The Braidwood woman said she felt like an outsider until she discovered derby.

"I never had a ton of friends growing up, and now it's just amazing," she said. "I don't want to say we're weird, but all the girls are pretty much just like me. We're all really unique people."

The Dames hope this pull of fierce friendship, plus a competitive drive, will draw new blood to join their open skate and tryouts from 5 to 10 tonight at the Aurora Skate Center.

They want skaters with heart, not necessarily experience. Skills can be learned, they say.

"When we started this last May," Wysocki said, "we had some girls who were literally holding onto the railings."

But perfecting their skating skills is just the first task on the Dames' ambitious to-do list.

'True Athletes'

Nearly everything about the Aurora Skate Center, on Montgomery Road near Route 30, screams retro. Globed overhead lights flash orange, green, then yellow. A throwback organ perches above the rink, flanked by a multicolored tinsel curtain that was glamorous decades ago.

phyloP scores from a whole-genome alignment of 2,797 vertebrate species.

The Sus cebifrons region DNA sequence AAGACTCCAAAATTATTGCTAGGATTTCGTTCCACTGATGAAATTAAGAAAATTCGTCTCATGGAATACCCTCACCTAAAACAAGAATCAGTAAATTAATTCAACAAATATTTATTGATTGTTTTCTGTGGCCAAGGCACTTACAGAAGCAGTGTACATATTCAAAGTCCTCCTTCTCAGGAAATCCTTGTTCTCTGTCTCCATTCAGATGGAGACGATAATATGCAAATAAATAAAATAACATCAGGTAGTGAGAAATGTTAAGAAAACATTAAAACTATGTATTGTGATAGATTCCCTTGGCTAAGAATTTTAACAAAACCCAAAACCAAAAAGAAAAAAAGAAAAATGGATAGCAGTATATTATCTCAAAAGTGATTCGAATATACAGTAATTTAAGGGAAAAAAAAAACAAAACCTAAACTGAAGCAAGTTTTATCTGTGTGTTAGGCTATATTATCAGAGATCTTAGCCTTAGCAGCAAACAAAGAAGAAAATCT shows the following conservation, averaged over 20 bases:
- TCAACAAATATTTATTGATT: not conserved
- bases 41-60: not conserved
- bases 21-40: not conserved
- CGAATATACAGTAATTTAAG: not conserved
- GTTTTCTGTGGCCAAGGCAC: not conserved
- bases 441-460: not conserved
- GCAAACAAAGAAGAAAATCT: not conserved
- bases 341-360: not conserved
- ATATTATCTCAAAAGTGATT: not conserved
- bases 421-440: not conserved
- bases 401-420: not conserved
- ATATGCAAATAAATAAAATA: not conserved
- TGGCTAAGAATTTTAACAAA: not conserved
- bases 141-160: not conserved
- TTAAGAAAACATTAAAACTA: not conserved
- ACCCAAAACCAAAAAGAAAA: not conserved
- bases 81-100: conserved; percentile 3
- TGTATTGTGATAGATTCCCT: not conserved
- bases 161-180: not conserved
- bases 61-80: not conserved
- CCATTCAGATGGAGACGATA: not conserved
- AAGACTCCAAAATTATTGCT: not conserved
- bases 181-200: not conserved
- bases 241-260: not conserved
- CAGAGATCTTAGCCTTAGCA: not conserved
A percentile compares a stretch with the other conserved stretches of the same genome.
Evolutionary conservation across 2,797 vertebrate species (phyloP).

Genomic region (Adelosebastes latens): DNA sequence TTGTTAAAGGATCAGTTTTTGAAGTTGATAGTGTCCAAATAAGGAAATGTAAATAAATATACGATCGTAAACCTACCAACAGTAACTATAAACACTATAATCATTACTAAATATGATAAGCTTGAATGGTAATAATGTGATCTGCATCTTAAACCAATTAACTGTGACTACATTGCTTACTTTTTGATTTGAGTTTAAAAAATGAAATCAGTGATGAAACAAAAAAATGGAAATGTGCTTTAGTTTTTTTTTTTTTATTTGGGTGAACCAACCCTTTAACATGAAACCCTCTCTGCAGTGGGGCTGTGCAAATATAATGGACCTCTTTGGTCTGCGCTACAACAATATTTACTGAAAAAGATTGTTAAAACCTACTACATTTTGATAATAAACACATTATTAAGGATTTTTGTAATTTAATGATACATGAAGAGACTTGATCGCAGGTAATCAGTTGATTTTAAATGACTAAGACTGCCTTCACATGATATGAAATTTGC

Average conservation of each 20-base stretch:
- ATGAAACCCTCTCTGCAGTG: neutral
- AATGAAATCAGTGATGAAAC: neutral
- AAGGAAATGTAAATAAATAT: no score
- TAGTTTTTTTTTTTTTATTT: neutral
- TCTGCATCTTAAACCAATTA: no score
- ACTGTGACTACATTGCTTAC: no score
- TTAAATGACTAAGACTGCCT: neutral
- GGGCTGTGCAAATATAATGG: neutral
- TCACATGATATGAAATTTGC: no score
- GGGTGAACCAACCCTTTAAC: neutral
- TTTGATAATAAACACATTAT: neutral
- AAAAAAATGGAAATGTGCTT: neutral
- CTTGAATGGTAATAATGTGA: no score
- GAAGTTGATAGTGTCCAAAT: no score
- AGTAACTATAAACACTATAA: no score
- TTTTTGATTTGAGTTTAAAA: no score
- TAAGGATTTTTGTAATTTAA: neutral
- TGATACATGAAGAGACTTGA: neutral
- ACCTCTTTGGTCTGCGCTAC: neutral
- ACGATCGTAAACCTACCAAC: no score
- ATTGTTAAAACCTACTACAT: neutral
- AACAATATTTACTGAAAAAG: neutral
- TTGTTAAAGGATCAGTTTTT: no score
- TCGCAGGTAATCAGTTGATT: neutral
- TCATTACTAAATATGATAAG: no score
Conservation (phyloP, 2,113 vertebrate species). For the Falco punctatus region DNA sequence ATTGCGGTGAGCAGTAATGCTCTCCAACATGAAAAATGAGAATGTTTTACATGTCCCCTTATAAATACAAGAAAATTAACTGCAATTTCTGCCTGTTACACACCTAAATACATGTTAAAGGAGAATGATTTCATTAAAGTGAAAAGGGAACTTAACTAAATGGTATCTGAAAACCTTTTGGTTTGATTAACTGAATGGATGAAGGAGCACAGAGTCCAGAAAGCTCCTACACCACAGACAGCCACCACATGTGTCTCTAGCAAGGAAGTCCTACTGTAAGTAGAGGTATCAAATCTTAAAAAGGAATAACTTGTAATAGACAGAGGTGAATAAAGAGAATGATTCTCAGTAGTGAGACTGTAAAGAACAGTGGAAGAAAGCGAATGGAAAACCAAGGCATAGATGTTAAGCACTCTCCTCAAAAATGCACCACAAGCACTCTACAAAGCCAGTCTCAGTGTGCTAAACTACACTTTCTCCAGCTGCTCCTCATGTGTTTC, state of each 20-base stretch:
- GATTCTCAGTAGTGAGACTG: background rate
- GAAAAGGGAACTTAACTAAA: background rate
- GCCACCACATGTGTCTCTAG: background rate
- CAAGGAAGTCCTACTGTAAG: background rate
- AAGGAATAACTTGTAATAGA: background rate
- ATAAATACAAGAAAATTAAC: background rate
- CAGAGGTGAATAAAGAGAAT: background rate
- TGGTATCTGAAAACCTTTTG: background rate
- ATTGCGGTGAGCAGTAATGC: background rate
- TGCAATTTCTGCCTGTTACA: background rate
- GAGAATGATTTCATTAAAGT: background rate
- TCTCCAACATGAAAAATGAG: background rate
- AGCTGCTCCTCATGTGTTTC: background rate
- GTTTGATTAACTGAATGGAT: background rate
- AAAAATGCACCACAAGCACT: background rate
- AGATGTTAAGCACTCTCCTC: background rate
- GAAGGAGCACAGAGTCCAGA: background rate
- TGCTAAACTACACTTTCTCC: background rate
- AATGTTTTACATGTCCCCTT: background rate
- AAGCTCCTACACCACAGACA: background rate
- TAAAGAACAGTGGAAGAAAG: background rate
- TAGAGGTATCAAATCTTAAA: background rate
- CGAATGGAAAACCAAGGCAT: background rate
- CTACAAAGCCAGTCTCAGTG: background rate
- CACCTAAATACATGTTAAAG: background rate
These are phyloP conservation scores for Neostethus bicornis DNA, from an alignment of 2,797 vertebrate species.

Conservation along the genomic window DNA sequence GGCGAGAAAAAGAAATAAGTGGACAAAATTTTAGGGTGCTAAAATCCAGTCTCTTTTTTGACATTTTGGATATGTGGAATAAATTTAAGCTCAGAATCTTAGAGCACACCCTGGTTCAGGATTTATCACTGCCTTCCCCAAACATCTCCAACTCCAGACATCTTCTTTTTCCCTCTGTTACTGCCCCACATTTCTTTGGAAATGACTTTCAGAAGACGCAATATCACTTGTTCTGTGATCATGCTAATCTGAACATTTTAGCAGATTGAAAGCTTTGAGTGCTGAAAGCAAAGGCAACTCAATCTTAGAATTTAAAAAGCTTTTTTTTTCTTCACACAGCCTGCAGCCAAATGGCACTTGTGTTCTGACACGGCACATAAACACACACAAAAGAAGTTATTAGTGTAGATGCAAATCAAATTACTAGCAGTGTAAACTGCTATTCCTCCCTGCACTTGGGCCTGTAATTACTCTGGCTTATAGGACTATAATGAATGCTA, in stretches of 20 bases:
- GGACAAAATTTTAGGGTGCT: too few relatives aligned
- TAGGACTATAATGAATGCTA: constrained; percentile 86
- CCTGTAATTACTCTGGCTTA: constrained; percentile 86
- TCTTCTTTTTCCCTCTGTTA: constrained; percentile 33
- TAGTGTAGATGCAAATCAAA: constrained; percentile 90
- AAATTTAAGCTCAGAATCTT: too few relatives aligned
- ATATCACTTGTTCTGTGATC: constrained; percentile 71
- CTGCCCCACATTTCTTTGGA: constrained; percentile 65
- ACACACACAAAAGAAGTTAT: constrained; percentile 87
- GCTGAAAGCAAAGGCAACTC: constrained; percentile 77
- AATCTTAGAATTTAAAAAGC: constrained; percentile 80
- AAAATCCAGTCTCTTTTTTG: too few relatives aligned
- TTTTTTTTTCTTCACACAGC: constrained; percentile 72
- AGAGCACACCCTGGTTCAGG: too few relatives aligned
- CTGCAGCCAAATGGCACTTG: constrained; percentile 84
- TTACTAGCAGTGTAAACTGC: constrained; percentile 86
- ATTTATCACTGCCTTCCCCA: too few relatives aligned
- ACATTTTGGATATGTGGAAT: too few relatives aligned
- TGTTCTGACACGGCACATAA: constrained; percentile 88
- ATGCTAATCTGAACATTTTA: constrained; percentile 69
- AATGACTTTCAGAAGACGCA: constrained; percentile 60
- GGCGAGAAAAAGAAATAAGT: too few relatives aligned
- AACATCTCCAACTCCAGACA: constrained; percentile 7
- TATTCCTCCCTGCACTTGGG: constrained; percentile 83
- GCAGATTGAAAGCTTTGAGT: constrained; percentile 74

Yet the rink has gained one brand-new addition: painted lines delineating the roller derby track -- created just for the DuPage Derby Dames.

"The owner did that, and we are lucky, since most leagues have to tape down makeshift lines for their bouts," Wysocki said. "We've had amazing support from (the rink). They're really rooting for us."

The Dames are hoping for even more -- certification by the Women's Flat Track Derby Association, the governing body for dozens of leagues across the nation.

They include The Chicago Outfit, whose teams play near Midway Airport, and The Windy City Rollers, who skated this season at the UIC Pavilion in Chicago.

They are the Dames' role models: tough, skilled and a staple in their communities.

"They are true athletes; of course we'd like to get to that level," Wysocki said.

Leagues like the Dames couldn't gain a following if the Chicago teams didn't set the precedent, Greminger added. The Dames are growing quickly, she said, because there's nothing quite like them nearby. The closest similar leagues outside Chicago are in Rockford and Peoria.

So twice a week the Dames lace up their skates, then strap on elbow pads, knee pads and helmets. They mix in punk fashion, most donning striped knee-high socks, others wearing glittery helmets or showing off tattoos, and, of course, those fierce nicknames.